A guy I used to work with (not the sharpest tool in the box), having not long passed his driving test, decided to go for a drive. He unwittingly found himself in London, and lost. Panicking about the traffic and how to get home, he decided to park up, get a cup of tea and calm down. Joining a queue, he made his way into a car park, found a space and parked.

Getting out of his car, he was somewhat startled to feel the earth move under his feet.

It wasn't a car park, it was the Woolwich Ferry.
(, Thu 29 Apr 2010, 10:43, Reply)
My hire cars
Canada. Contract stated that the car must only be driven on metalled roads. I took it up the logging tracks on Vancouver Island and it really looked like I had been rallying in it so I had to put it through the car wash before I returned it. It was still dripping wet so I'm sure they knew.

Northern Ireland. Even though things were better than they once were I decided my English number plates perhaps were not ideal and I would hire a local car so I wouldn't stand out. The hire company had registered the car they gave me in Northampton.
(, Thu 29 Apr 2010, 10:41, Reply)
When I were a babba
I got myself out of my seat, climbed up onto the ledge and tried to get out of the car window. Whilst we were on the motorway.
(, Thu 29 Apr 2010, 10:30, Reply)
The time I accidentally drove to Canada, eh.
For shame, I used to drive an SUV. One day, I was entrusted by my sister to pick up some free furniture in Detroit and drive it to a less murder-y part of the state.

Not paying attention, I found myself careening towards Canada – I was approaching the Ambassador Bridge, with no way back. I was accidentally driving to Canada! Well, I couldn’t turn around, so I drove to customs, thinking I could just pay the fee, do a U-y in Canada, wave at a moose and a hockey player, then drive home.

Not wishing to admit that I was really quite dim, I said that I was only there to ‘visit’ Canada and some Canadians, maybe eat some maple syrup donuts from Tim Horton’s. I’ll just be a couple of hours, I said, trust me. Sensing the bullshit spewing forth from my maw, the officer pointed at an SUV loaded full of furniture and beckoned me to the side.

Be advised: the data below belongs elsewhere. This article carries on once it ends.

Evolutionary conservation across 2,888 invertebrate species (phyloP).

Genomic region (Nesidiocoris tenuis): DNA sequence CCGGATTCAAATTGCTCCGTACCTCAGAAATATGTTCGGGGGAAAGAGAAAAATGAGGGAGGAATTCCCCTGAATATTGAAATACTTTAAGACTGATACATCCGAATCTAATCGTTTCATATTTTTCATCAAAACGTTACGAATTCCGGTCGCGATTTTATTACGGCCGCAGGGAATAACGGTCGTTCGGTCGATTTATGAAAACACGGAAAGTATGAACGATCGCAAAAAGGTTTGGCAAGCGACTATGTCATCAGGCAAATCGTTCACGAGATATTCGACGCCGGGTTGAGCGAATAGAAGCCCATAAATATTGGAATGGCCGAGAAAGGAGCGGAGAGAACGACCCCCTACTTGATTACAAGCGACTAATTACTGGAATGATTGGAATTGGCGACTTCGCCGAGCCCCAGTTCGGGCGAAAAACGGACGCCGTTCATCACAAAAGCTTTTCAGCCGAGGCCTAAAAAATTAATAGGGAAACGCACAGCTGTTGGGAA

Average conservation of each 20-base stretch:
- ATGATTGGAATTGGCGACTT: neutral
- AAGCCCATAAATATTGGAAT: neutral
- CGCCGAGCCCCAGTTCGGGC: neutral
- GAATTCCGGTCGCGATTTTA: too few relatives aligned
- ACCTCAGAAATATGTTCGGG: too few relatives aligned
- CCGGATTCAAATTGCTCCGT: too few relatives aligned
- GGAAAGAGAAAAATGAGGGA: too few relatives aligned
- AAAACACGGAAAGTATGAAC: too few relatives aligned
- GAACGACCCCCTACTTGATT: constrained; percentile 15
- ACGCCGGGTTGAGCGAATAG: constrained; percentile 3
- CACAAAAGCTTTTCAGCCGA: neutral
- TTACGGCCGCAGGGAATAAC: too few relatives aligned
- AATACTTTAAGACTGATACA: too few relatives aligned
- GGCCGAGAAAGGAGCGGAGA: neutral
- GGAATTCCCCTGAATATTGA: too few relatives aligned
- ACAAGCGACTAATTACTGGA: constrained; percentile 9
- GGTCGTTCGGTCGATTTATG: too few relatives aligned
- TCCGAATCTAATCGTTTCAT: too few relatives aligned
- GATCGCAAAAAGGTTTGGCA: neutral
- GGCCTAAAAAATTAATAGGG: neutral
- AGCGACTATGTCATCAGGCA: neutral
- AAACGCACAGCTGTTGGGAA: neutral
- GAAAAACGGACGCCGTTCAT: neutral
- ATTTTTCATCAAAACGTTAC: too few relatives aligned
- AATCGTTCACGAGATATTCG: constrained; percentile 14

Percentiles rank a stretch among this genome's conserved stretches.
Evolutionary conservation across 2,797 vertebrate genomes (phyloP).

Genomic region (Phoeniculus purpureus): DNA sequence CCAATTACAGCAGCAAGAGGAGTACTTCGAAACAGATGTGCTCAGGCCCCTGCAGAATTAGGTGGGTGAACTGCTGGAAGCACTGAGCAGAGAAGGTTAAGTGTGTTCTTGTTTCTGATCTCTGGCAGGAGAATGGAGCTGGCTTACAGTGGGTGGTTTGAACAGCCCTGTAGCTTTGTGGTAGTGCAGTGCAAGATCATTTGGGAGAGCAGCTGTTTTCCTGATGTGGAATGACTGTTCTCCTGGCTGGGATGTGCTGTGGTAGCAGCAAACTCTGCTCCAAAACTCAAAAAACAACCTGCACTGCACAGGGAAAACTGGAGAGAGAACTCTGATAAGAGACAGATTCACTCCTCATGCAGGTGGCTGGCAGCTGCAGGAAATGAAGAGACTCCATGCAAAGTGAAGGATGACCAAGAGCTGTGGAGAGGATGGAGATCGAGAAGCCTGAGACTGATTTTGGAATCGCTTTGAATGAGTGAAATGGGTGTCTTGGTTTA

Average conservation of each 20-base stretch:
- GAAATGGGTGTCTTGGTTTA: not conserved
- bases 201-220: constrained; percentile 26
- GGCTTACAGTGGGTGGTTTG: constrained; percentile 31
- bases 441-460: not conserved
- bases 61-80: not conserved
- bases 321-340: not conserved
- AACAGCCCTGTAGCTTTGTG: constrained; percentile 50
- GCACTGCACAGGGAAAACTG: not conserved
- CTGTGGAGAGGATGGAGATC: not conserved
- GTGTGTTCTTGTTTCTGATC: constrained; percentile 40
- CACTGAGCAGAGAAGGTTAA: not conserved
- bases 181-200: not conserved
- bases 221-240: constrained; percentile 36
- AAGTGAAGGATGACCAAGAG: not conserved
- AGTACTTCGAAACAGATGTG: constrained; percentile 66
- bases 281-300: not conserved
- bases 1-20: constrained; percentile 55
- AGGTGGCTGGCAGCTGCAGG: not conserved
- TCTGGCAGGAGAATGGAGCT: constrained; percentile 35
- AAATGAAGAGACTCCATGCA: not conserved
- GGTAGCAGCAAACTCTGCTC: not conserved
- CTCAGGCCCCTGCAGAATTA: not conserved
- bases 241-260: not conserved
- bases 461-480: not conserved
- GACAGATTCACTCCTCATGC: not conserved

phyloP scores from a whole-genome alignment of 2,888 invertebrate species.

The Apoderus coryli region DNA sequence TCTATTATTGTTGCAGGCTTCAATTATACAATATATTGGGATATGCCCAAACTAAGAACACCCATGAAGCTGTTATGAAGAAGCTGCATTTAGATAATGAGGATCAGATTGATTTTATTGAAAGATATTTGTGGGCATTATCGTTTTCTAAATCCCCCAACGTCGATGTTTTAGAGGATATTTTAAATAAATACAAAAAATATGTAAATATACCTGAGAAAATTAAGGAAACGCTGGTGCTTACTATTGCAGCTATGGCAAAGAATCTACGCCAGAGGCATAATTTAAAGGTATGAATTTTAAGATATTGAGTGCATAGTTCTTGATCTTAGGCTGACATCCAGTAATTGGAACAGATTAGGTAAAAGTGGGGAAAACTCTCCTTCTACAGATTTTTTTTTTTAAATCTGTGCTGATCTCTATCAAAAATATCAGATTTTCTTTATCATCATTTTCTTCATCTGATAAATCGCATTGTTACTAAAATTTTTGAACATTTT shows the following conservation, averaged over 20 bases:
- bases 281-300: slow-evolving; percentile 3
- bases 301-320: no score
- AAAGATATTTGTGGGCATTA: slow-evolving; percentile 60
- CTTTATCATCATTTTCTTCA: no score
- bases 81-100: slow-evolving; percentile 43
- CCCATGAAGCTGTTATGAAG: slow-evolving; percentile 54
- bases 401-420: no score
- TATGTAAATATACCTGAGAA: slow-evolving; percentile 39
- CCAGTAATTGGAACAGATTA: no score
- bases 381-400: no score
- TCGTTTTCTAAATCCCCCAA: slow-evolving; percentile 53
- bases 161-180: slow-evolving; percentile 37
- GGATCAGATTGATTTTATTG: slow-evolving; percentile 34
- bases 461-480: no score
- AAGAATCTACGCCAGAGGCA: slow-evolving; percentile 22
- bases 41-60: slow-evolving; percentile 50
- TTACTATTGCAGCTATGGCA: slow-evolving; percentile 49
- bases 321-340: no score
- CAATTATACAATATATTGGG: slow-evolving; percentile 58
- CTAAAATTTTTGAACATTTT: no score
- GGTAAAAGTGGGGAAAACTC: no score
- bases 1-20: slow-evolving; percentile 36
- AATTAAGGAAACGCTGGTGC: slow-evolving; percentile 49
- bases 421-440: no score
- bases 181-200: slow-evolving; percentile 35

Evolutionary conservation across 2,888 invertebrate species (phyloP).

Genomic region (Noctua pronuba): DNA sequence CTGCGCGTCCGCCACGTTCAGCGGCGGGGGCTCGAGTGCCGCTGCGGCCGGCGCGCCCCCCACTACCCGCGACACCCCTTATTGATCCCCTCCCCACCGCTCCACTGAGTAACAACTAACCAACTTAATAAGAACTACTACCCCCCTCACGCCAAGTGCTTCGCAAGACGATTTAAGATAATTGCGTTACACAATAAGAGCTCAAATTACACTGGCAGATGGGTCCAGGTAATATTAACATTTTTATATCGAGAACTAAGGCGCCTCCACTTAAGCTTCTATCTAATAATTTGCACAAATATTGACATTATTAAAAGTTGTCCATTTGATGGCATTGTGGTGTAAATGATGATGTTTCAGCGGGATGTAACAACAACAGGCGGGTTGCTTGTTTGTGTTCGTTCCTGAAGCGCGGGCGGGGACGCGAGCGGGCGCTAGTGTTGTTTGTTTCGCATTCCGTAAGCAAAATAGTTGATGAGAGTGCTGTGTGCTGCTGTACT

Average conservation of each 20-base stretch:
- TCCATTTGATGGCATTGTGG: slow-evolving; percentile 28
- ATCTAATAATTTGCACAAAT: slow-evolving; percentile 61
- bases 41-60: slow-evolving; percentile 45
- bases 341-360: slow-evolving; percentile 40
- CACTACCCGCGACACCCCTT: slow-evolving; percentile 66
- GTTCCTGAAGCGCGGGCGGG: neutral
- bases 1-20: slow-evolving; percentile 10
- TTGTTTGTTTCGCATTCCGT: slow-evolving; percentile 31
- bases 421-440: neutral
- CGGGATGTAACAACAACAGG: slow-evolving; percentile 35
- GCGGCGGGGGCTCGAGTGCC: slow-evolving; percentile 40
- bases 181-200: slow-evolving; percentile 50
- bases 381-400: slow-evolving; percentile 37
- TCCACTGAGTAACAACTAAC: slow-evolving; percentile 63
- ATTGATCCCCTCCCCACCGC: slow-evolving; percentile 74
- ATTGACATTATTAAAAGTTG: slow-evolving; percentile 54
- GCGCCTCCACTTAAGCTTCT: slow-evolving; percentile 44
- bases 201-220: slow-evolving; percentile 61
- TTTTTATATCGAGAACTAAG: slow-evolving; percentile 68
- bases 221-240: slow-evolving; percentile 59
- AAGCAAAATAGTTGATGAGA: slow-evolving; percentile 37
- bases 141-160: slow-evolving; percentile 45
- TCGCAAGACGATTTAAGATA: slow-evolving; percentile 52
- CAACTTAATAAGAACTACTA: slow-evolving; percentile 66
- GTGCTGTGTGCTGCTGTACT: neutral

My car was searched and I was questioned. Eventually I had to admit my crippling idiocy. They scowled at me and, after deciding not to plant drugs in my SUV, allowed me to pack everything back in as best I could. Which was, of course, badly.

I still had to pay the customs charges for free furniture I was delivering as a favour on what turned into an accidental whistle-stop tour of Canada.
(, Thu 29 Apr 2010, 10:27, 2 replies)
I once took my very young kids to see the local banger racing.
One was still in his buggy. As the spectator area was a bit rough, just a field really, I walked the kids up a bank so they could see better.

Halfway up, we heard a few screams and looked round just in time to see a wheel that had flown off a banger bounce UP the hill towards us, miss my son in his buggy by inches, glance off a young man's behind, and roll off in another direction.

We knew the young man and rushed over to commiserate. He was shaken but unhurt, and had lost the back pocket from his jeans where the wheel had ripped it off!

That was enough banger racing for me. I didn't go back.
(, Thu 29 Apr 2010, 10:11, 1 reply)
One for the top tips too
I went with a mate many years ago to pick up a car, a Vauxhall Firenza 2.3 if you're interested, and it didn't have any petrol.

Whilst my mate was handing over the dosh and filling out the paperwork, he asked me to syphon some fuel out of the car we'd come in. Now I hadn't actually done this before, but knew the principle: bung one end of the hose in in the petrol tank, get my end of the tube down low and suck until I get the taste of petrol and then quickly stick the end in the petrol can and hey presto, it should pour out. Except on this occassion it didn't, so his girlfriend and I took turns in trying to get a good flow going (stop writing your own jokes!).

By the time my mate came over to explain that we should blow down the tube first, to make sure the other end is actually in the petrol, we were both pretty well gone and laughing like loons from inhaling the fumes of good old four star.

Length? about 5 minutes to go from sober to feeling completely pissed without touching a drop...bargain! except for the banging headache later, it's definitely not recommended.
(, Thu 29 Apr 2010, 10:02, 1 reply)
More than once I have lost my car.
It's bad enough in a supermarket car park. Don't use other vehicles as reference points. They tend to have left by the time you come back.
I watch a bit of stock car racing and some of the tracks are not easy to find so I have a tendency to arrive a little bit late. The car park is often a field. You arrive on a lovely summer's evening. Racing over you exit into a pitch black field. "Where's my torch? In the car." There are then hazard light flashing everywhere as you and many others are walking up and down the rows pressing your plipper to try and identify your car.
(, Thu 29 Apr 2010, 10:01, Reply)
I've had three car keys snap off in the ignition, most inconvenient.*